Family Forest Blog

Managing Your Woodlands For Deer

American Forest Foundation

October 20, 2023

White Tail Deer 2

A white tail deer walks across a field in West Virginia towards the camera. In late spring, the deer are already starting to grow antlers for the rut. ©Stephen Taglieri

There are many reasons to want to attract white-tailed deer to your property. Having healthy wildlife on your property promotes a healthy ecosystem. And for many, being able to see wildlife on their property is a point of pride. During the autumn months, anyone from hunters to wildlife photographers can manage their woodlands for deer. There are many ways to do so, and today we’re sharing some of the tips and tricks given to us by our 2010 National Outstanding Tree Farmer of the Year, Salem Saloom. 

Saloom has been hunting his Conecuh County, Alabama property since 1983, primarily for wild turkeys and white-tailed deer. “We enjoy trying to make this property better every year through good management. Hunting is a big part of that.” says Saloom. 
Saloom Properties hosts a small hunting club and funnels the income raised through its hunting lease back into property. Saloom is working to restore the longleaf pine forest ecosystem and improve wildlife habitat for deer, turkey, bobwhite quail and the threatened gopher tortoise, among other conservation efforts. 

“It’s the hunters who are practicing the really good stewardship. It’s the hunters who want to improve their plot of land and their forest.”

When it comes to creating an ideal habitat for white-tailed deer, the three factors you have the most control over are food, cover and water. Use the strategies listed below to make your woodland a more attractive place for deer to call home. 

1. FOOD 

The first thing many landowners do to attract deer is to plant food pots and establish feeders. While these can be part of a successful management strategy, they are relatively expensive and intensive tools. Instead, consider managing for natural vegetation that attract deer, rather than sacrificing time, money and productive acreage to food plots and feeders. 

The following natural vegetation management activities can help to meet the needs of white-tailed deer:  


Disturbing the soil through shallow tillage (also known as “discing”) stimulates the growth of native grasses and forbs, and the resprouting of many woody species. It also helps control brush. 


Mowing should go hand-in-hand with discing. Concentrate on edge roads, fire breaks and old fields to remove old-growth grasses and disperse seeds. 


Work with your forester or FFCP community manager to identify areas on your property to select harvest. By reducing tree density in specific areas of the woods, you can greatly increase the availability of browsable vegetation by allowing sunlight to reach the forest floor. It also allows the trees you leave behind to grow better. Concentrate on removing undesirable tree species to allow desirable, native deer browse such as blackberry, poison ivy, grape and young oak species to take hold.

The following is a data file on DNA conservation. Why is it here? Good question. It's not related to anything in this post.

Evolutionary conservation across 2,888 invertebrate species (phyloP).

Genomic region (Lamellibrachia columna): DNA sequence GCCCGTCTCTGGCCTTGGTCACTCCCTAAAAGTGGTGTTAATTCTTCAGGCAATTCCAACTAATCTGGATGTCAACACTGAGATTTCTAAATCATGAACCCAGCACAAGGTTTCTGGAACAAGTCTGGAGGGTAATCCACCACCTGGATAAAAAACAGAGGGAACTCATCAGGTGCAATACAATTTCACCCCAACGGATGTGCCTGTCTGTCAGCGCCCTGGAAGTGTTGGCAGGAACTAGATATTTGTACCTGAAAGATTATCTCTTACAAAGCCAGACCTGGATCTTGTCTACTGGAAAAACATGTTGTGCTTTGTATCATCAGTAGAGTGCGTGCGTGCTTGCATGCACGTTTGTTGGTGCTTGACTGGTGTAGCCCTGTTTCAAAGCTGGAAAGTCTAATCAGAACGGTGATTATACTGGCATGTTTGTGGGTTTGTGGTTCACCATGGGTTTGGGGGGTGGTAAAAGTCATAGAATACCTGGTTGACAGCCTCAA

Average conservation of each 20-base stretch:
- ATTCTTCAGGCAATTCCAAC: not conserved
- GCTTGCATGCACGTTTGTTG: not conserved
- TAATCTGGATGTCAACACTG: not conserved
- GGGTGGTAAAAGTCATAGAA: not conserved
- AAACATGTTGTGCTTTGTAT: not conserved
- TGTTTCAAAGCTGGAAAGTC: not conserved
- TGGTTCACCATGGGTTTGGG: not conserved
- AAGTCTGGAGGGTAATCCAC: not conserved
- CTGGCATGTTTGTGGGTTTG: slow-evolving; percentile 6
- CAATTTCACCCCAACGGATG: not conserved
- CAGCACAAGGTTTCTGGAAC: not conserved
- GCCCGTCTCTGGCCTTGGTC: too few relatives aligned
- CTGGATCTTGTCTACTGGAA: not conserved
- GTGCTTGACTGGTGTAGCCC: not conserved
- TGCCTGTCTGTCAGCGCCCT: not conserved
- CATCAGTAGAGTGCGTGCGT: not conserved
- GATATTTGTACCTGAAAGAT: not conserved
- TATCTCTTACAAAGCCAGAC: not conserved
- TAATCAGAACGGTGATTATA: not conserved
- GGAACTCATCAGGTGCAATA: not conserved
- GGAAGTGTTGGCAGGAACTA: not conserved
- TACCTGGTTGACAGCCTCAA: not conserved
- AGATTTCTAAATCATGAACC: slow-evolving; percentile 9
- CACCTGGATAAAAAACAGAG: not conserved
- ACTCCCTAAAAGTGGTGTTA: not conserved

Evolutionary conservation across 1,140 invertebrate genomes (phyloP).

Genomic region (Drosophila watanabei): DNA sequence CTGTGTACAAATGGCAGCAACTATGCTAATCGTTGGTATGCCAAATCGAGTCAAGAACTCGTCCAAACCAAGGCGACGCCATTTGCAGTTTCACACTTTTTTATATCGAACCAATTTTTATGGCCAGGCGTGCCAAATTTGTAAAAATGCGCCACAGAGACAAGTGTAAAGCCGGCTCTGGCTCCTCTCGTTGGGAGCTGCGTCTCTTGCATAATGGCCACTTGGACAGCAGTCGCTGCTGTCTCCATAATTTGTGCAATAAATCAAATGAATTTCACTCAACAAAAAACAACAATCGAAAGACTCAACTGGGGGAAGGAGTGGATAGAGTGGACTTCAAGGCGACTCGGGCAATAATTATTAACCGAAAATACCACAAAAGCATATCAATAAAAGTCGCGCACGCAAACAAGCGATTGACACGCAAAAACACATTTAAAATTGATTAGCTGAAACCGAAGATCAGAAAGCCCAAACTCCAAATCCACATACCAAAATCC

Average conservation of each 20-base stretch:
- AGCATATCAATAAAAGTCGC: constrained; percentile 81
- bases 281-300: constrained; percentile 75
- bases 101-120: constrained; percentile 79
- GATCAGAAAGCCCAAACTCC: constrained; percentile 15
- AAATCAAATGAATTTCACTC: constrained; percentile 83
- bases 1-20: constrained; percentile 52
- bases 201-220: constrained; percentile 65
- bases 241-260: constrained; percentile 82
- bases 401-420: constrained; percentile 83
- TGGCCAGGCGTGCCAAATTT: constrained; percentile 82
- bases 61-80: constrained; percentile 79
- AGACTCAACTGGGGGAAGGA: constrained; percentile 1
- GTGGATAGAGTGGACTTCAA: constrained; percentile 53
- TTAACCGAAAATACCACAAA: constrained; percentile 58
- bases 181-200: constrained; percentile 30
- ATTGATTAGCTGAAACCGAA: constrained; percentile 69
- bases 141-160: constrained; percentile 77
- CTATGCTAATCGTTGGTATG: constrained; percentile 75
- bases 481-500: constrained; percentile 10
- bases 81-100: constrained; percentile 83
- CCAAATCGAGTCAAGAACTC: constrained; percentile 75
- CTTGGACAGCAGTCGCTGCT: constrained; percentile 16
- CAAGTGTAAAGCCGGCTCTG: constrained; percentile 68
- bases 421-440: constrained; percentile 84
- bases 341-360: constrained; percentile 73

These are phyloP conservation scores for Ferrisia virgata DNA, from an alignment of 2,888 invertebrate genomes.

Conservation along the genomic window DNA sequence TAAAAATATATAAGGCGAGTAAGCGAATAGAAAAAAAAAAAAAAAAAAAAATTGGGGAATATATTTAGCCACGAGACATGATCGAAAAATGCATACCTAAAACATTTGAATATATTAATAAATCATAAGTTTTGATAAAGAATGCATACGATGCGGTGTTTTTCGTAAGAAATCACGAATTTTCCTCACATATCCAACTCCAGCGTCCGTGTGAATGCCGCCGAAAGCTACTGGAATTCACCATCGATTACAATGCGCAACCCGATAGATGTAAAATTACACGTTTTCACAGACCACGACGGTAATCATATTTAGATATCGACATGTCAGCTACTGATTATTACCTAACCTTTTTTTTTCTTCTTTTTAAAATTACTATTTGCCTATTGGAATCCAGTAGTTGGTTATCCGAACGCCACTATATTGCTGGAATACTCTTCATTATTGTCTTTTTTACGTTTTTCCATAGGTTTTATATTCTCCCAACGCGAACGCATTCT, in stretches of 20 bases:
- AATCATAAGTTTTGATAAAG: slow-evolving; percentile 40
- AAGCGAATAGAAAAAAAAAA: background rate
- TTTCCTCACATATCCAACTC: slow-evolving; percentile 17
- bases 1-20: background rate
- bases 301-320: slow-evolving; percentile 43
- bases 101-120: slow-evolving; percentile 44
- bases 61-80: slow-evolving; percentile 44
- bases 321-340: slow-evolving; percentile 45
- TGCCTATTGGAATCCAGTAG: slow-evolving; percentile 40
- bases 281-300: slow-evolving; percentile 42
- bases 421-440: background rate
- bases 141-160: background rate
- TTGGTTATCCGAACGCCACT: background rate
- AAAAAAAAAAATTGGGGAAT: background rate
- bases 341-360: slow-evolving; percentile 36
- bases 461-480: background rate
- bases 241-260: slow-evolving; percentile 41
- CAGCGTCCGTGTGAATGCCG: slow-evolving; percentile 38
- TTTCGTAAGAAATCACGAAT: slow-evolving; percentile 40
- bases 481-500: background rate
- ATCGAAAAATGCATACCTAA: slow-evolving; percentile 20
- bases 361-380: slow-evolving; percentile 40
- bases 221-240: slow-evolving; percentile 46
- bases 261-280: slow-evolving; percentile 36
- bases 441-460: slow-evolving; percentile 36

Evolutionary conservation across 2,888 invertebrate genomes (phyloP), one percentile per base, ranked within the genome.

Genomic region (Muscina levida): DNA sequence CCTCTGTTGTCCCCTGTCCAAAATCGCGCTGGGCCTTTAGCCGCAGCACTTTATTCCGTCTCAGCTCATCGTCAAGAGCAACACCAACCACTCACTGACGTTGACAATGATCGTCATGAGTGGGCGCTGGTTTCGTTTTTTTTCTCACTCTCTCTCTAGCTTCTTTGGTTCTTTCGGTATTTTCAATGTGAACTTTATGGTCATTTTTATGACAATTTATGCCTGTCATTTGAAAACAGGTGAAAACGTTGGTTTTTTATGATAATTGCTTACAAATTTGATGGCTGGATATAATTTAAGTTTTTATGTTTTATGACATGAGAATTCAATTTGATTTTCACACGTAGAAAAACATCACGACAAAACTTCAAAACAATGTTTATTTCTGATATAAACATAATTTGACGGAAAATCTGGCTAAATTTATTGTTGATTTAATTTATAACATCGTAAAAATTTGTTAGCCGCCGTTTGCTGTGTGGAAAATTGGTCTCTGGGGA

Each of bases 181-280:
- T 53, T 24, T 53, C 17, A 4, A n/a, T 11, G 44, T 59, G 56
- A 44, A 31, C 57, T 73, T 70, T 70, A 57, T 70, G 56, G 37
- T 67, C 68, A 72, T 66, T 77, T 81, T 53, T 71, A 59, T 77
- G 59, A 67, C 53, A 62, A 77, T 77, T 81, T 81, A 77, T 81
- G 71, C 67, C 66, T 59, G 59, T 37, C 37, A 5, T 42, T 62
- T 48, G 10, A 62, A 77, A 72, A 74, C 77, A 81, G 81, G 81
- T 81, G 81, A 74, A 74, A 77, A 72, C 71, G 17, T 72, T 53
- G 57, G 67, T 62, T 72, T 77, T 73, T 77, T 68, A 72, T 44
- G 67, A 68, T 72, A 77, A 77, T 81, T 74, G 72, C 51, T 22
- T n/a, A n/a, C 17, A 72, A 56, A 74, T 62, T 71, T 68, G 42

Creating Openings

Your forest should have openings to allow younger growth to sprout. A forest with a wide age range of trees is most healthy. Having older trees alongside clearings that promote younger growth will attract many different animal species. You can create these clearings by select-harvesting areas on your property.

Managing for Mast

Removing undesirable trees, while cultivating and planting mast-producing trees can all help nourish and attract wildlife. Ideally, 20 to 30 percent of your woodland should consist of these fruit- and nut-bearing trees. Deer love acorns, especially from white oaks, beech, chestnut and hickory. Soft mast from persimmon, crabapple, honey locusts, sumacs as well as domestic apple and pear trees will also attract deer.  

2. Water 

Deer gain much of the water they need to survive from the foods they consume, but they will also drink free water from ponds, creeks, rivers and springs. 

3. Cover 

Cover protects deer from predators and the elements while they’re bedding, feeding, loafing or travelling. Generally, white-tailed deer prefer wooded areas intermixed with openings. Areas without woody vegetation are not ideal, nor are wooded areas completely covered with timber. 

If you’re interested in connecting with forestry professionals to create a forest management plan that aligns with your goals, then look into the Family Forest Carbon Program today. We’ll cover the cost of forestry consultations and guarantee annual payments to landowners while assisting the stewardship of your woods. Click here to learn more.

Related Articles

The Family Forest Carbon Program’s foresters can help landowners control invasive species like the common reed.

October 6, 2023

Managing Invasive Plant Species in the Northeast

60-70% of Vermont, New York and Massachusetts consist of woodlands, and this thriving ecosystem can be jeopardized when invasive plant species outcompete native species.

Read More

American Forest Foundation Forester, Ian Forte, standing in West Virginian woods as he tells landowners about sustainable forest management practices.

August 29, 2023

Why Work With a Forester

Forests are complex and the number of things you'll need to consider as a landowner can be overwhelming. Many landowners have foresters put together a comprehensive management plan.

Read More

A honey bee flies around a purple flower as it eats and helps begin the pollination process.

August 22, 2023

Bees: Their Amazing World, and Their Role in our Forests

Honey bees. In this post we’ll look at the role bees play in forest health, and how you can protect bee habitat on your land.

Read More